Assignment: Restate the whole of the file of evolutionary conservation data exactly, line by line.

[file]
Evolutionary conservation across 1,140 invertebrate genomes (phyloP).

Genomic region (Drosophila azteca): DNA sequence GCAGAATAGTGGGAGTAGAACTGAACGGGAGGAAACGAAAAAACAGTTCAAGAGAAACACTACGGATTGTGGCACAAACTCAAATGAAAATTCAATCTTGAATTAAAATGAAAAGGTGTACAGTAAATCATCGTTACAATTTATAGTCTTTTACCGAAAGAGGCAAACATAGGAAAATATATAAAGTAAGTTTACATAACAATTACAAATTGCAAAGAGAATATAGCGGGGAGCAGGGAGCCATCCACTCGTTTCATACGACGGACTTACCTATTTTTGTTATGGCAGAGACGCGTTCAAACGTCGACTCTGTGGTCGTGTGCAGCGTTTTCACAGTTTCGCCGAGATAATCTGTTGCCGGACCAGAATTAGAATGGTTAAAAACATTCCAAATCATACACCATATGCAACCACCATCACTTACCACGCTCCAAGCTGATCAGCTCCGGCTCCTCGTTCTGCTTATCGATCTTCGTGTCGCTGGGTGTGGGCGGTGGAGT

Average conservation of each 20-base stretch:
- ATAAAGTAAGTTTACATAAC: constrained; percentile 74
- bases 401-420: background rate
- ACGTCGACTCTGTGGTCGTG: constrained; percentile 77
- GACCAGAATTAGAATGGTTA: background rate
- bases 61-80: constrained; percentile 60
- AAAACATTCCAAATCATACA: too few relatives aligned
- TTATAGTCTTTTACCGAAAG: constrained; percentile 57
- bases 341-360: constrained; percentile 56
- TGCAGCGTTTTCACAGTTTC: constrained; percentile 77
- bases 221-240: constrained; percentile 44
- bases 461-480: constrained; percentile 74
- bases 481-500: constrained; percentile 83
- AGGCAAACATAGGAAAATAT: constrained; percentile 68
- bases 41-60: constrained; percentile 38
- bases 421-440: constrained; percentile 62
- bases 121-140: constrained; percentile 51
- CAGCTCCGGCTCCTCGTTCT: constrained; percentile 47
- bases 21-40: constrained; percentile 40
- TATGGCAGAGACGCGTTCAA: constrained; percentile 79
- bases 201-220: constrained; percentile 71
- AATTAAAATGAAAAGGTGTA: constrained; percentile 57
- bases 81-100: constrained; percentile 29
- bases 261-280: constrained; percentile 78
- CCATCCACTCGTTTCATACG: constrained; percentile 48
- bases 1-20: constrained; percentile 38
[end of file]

Evolutionary conservation across 1,140 invertebrate genomes (phyloP).

Genomic region (Drosophila azteca): DNA sequence GCAGAATAGTGGGAGTAGAACTGAACGGGAGGAAACGAAAAAACAGTTCAAGAGAAACACTACGGATTGTGGCACAAACTCAAATGAAAATTCAATCTTGAATTAAAATGAAAAGGTGTACAGTAAATCATCGTTACAATTTATAGTCTTTTACCGAAAGAGGCAAACATAGGAAAATATATAAAGTAAGTTTACATAACAATTACAAATTGCAAAGAGAATATAGCGGGGAGCAGGGAGCCATCCACTCGTTTCATACGACGGACTTACCTATTTTTGTTATGGCAGAGACGCGTTCAAACGTCGACTCTGTGGTCGTGTGCAGCGTTTTCACAGTTTCGCCGAGATAATCTGTTGCCGGACCAGAATTAGAATGGTTAAAAACATTCCAAATCATACACCATATGCAACCACCATCACTTACCACGCTCCAAGCTGATCAGCTCCGGCTCCTCGTTCTGCTTATCGATCTTCGTGTCGCTGGGTGTGGGCGGTGGAGT

Average conservation of each 20-base stretch:
- ATAAAGTAAGTTTACATAAC: constrained; percentile 74
- bases 401-420: background rate
- ACGTCGACTCTGTGGTCGTG: constrained; percentile 77
- GACCAGAATTAGAATGGTTA: background rate
- bases 61-80: constrained; percentile 60
- AAAACATTCCAAATCATACA: too few relatives aligned
- TTATAGTCTTTTACCGAAAG: constrained; percentile 57
- bases 341-360: constrained; percentile 56
- TGCAGCGTTTTCACAGTTTC: constrained; percentile 77
- bases 221-240: constrained; percentile 44
- bases 461-480: constrained; percentile 74
- bases 481-500: constrained; percentile 83
- AGGCAAACATAGGAAAATAT: constrained; percentile 68
- bases 41-60: constrained; percentile 38
- bases 421-440: constrained; percentile 62
- bases 121-140: constrained; percentile 51
- CAGCTCCGGCTCCTCGTTCT: constrained; percentile 47
- bases 21-40: constrained; percentile 40
- TATGGCAGAGACGCGTTCAA: constrained; percentile 79
- bases 201-220: constrained; percentile 71
- AATTAAAATGAAAAGGTGTA: constrained; percentile 57
- bases 81-100: constrained; percentile 29
- bases 261-280: constrained; percentile 78
- CCATCCACTCGTTTCATACG: constrained; percentile 48
- bases 1-20: constrained; percentile 38